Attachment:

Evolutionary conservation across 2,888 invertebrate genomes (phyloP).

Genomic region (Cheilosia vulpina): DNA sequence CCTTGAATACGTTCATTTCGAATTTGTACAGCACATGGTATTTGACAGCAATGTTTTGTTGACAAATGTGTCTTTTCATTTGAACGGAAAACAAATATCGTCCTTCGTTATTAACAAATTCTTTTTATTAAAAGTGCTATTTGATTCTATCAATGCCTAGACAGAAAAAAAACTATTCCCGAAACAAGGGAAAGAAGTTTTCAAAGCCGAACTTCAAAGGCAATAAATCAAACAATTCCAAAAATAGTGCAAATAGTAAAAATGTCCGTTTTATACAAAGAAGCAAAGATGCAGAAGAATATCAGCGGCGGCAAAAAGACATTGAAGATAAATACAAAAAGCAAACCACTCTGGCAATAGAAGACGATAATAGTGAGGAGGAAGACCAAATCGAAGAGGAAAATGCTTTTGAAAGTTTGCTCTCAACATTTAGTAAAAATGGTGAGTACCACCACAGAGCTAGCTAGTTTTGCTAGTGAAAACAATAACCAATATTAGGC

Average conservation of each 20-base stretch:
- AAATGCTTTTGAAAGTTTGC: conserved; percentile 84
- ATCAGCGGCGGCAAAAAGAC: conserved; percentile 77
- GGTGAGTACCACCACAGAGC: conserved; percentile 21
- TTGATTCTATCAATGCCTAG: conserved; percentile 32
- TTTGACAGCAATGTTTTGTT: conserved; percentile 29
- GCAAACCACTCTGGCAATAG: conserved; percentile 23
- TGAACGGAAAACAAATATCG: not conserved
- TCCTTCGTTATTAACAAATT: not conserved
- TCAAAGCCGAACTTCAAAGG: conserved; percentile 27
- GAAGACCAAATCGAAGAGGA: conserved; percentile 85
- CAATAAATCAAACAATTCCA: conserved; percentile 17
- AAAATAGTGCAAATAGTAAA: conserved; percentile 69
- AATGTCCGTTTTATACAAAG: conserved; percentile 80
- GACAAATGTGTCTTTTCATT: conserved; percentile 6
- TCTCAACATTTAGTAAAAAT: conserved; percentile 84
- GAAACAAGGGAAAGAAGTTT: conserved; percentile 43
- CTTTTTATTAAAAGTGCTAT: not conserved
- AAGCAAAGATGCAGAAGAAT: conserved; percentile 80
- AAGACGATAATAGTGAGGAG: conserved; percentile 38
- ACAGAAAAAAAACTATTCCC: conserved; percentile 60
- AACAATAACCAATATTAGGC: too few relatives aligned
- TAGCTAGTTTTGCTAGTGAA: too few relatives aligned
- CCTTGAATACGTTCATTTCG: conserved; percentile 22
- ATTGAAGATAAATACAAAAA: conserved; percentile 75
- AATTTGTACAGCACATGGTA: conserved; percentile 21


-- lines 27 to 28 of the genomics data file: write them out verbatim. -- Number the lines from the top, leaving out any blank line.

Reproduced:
- ATTGAAGATAAATACAAAAA: conserved; percentile 75
- AATTTGTACAGCACATGGTA: conserved; percentile 21